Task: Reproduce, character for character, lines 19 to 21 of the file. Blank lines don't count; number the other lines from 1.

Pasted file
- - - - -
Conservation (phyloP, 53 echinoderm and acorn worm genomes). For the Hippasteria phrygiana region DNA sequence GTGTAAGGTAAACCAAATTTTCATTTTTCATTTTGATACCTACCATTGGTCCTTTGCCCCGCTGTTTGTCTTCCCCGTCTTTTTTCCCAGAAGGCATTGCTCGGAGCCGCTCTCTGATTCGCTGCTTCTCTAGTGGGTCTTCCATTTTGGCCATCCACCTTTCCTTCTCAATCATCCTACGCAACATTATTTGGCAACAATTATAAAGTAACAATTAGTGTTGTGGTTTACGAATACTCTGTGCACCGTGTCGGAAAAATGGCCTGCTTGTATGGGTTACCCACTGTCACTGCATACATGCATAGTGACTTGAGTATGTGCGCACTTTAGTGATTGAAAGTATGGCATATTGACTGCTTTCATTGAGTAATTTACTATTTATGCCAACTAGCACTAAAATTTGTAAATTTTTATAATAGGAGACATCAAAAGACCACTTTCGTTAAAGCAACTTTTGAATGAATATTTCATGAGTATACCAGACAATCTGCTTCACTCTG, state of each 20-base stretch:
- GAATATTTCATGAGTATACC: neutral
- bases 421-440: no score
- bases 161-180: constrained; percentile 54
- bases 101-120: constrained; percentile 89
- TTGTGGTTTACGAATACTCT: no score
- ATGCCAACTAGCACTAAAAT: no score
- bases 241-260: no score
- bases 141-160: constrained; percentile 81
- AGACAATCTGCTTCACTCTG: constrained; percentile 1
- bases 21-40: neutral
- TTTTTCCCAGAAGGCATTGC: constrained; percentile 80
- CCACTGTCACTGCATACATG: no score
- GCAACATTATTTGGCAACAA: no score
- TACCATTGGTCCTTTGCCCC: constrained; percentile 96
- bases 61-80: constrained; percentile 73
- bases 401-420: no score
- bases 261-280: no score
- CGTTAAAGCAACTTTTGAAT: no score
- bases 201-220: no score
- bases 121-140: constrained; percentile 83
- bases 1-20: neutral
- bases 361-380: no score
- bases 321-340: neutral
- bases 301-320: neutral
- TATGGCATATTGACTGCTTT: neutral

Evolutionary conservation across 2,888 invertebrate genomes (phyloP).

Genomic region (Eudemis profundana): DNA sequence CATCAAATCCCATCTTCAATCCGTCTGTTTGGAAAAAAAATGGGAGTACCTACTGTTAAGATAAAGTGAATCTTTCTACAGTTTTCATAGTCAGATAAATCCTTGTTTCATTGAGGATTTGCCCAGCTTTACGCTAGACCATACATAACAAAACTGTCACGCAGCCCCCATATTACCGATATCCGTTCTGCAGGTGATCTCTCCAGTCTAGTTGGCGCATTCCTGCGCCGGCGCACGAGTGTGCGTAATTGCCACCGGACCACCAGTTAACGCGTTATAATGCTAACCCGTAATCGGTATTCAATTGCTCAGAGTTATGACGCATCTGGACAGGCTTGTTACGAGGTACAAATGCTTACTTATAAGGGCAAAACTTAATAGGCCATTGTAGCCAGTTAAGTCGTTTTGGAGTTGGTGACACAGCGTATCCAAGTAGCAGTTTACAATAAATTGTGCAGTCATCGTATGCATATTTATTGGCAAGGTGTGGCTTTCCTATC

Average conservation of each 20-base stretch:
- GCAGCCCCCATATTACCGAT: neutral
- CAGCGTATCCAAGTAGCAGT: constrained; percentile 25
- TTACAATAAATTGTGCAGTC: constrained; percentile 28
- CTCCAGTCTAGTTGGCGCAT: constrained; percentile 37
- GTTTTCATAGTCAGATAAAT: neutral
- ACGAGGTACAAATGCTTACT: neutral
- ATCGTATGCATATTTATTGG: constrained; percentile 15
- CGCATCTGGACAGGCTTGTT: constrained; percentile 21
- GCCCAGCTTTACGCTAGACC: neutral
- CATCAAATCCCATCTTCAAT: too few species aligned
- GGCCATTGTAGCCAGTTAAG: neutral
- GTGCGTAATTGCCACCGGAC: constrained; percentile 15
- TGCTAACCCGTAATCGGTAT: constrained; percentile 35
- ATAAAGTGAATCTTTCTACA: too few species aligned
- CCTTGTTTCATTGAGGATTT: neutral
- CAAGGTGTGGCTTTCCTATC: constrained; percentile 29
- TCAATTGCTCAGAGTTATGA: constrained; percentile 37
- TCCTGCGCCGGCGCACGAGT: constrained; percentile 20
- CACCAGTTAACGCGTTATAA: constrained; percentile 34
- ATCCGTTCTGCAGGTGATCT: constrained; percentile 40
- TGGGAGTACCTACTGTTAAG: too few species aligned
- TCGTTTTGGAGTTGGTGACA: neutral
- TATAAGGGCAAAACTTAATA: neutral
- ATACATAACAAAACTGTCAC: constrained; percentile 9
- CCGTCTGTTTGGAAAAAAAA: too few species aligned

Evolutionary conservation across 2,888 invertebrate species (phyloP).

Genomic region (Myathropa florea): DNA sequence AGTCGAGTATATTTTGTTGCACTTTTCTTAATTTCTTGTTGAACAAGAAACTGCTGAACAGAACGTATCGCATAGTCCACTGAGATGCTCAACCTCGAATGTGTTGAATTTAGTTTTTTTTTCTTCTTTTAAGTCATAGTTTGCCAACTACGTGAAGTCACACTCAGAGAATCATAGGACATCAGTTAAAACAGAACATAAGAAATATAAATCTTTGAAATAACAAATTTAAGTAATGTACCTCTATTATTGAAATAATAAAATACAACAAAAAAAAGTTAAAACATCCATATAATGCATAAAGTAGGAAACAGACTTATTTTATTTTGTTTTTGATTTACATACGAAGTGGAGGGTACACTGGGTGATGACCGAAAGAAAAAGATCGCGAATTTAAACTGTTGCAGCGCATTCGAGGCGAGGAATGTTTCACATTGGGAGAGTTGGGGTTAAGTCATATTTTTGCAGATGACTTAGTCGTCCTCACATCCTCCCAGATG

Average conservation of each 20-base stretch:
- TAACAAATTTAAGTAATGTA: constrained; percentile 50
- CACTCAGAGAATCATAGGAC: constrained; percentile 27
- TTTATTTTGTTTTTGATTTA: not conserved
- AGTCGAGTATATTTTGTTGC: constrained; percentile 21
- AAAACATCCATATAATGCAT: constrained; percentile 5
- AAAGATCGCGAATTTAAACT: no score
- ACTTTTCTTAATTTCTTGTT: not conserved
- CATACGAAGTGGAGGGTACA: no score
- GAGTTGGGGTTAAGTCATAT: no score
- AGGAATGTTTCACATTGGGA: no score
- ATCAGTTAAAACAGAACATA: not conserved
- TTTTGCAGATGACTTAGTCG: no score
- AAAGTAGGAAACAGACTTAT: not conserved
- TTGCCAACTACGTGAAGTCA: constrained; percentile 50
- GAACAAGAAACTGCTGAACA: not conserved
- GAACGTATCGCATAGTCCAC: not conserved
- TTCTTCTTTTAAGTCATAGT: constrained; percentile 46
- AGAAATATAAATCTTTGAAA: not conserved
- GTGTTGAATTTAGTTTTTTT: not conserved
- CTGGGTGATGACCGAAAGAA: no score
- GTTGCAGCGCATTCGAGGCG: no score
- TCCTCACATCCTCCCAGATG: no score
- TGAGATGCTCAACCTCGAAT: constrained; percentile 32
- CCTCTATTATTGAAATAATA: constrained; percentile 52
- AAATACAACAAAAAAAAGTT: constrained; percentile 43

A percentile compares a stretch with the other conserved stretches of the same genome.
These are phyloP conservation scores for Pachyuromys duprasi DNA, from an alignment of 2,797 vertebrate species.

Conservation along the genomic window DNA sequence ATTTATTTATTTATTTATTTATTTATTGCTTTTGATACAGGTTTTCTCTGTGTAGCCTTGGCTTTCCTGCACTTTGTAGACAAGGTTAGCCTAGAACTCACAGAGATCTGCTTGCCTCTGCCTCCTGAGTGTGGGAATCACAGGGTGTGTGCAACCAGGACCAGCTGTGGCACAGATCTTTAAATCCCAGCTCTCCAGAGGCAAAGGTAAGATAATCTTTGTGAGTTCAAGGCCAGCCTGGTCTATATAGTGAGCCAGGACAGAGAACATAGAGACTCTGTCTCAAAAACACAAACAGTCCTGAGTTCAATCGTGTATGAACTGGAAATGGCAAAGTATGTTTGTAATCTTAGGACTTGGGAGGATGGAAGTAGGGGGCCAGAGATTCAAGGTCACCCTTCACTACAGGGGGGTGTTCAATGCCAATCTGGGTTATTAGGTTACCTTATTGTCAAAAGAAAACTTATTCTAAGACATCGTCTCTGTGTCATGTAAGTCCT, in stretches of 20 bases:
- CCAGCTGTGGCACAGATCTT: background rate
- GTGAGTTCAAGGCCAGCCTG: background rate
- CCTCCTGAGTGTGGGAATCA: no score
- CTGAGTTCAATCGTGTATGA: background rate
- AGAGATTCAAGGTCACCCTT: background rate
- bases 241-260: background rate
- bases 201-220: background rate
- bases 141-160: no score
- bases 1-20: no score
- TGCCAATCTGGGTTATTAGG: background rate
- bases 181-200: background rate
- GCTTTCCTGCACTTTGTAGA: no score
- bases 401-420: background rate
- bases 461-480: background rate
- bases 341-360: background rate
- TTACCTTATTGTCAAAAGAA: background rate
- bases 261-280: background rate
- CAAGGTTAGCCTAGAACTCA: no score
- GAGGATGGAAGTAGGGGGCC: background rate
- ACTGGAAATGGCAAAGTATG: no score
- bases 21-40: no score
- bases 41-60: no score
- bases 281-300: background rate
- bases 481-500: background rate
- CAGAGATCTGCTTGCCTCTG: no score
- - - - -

- CGTTAAAGCAACTTTTGAAT: no score
- bases 201-220: no score
- bases 121-140: constrained; percentile 83